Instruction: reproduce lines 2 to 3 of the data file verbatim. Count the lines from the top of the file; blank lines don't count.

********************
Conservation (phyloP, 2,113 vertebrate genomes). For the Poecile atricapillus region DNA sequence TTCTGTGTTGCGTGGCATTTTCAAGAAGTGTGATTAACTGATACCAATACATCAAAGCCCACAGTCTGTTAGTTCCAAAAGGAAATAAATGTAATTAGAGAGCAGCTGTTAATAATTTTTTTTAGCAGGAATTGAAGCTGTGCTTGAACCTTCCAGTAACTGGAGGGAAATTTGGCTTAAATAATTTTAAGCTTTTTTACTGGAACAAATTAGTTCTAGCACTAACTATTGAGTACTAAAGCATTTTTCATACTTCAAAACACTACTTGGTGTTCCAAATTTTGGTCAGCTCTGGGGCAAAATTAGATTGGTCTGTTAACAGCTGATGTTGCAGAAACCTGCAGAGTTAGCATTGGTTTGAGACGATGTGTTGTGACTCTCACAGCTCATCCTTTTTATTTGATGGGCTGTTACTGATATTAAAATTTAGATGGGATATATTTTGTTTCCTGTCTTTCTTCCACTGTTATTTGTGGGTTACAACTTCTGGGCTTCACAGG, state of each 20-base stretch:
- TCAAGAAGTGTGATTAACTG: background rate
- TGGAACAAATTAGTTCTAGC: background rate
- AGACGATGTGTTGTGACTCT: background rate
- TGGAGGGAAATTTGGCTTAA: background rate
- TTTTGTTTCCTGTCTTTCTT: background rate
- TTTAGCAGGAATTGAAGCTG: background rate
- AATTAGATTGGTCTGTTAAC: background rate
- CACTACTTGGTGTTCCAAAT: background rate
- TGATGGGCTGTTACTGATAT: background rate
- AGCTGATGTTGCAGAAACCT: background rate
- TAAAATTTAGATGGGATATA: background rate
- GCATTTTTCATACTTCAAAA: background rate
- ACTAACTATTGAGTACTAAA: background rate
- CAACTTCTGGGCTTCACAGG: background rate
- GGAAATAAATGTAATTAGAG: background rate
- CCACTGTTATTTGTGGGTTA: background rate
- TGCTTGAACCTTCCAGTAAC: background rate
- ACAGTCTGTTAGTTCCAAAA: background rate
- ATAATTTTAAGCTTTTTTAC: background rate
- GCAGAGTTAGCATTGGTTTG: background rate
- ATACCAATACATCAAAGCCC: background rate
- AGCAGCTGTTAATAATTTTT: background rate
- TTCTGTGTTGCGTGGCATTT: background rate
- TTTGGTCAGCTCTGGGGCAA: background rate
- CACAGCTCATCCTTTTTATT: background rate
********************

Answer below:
- TCAAGAAGTGTGATTAACTG: background rate
- TGGAACAAATTAGTTCTAGC: background rate